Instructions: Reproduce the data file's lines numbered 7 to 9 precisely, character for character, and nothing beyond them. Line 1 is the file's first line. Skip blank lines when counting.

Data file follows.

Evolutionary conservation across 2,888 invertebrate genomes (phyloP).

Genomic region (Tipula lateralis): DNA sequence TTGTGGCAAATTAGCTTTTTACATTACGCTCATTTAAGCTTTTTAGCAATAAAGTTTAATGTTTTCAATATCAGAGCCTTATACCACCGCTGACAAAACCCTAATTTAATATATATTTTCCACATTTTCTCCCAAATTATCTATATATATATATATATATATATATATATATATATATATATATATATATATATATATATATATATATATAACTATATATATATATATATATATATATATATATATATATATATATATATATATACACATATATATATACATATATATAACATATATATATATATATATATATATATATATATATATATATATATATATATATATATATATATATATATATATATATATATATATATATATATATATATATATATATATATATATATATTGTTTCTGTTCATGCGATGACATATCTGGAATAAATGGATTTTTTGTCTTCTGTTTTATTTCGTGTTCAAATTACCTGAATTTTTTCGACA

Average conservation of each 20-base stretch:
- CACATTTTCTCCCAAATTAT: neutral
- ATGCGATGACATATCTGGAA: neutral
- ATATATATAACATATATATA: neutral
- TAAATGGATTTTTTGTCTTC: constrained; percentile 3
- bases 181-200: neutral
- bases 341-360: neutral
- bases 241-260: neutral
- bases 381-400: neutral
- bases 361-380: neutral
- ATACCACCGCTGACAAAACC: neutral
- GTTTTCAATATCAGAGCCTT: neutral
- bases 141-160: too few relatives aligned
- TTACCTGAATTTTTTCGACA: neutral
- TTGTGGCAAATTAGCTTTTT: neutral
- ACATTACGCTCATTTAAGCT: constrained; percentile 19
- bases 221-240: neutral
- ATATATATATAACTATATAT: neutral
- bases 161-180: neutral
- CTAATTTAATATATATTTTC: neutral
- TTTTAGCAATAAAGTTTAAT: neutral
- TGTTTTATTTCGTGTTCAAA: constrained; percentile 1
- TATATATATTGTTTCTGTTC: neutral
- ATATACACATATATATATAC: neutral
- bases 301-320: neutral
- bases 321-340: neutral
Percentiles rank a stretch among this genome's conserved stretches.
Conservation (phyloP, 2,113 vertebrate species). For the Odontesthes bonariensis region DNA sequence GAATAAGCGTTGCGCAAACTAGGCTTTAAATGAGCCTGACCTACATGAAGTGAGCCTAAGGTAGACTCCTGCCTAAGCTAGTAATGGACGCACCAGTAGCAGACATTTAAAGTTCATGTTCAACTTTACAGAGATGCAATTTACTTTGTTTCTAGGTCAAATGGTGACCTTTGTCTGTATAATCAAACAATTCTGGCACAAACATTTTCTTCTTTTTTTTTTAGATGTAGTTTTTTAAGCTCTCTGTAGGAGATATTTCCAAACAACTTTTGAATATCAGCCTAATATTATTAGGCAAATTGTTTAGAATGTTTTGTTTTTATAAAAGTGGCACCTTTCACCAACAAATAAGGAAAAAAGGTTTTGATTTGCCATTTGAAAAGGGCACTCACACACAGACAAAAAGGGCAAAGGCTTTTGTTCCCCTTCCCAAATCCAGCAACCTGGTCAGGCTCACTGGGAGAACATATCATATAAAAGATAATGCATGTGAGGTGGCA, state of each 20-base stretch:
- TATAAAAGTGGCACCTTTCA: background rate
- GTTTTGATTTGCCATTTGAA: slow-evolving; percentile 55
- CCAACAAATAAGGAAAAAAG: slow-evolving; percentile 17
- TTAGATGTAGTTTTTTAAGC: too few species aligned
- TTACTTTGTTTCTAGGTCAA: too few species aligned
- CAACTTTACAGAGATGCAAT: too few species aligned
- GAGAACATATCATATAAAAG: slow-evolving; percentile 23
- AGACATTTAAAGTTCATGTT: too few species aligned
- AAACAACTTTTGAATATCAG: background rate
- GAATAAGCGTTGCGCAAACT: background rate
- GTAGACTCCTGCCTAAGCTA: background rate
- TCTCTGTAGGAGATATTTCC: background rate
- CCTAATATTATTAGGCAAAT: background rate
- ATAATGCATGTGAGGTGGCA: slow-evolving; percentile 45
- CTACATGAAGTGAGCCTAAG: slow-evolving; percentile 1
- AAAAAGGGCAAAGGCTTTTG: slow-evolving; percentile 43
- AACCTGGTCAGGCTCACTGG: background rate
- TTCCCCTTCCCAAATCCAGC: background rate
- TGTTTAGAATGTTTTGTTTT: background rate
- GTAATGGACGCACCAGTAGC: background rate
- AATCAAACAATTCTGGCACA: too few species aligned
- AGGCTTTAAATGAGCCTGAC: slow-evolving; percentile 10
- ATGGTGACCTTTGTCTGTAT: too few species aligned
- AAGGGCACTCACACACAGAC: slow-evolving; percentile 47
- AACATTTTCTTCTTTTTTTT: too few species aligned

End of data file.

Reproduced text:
- TAAATGGATTTTTTGTCTTC: constrained; percentile 3
- bases 181-200: neutral
- bases 341-360: neutral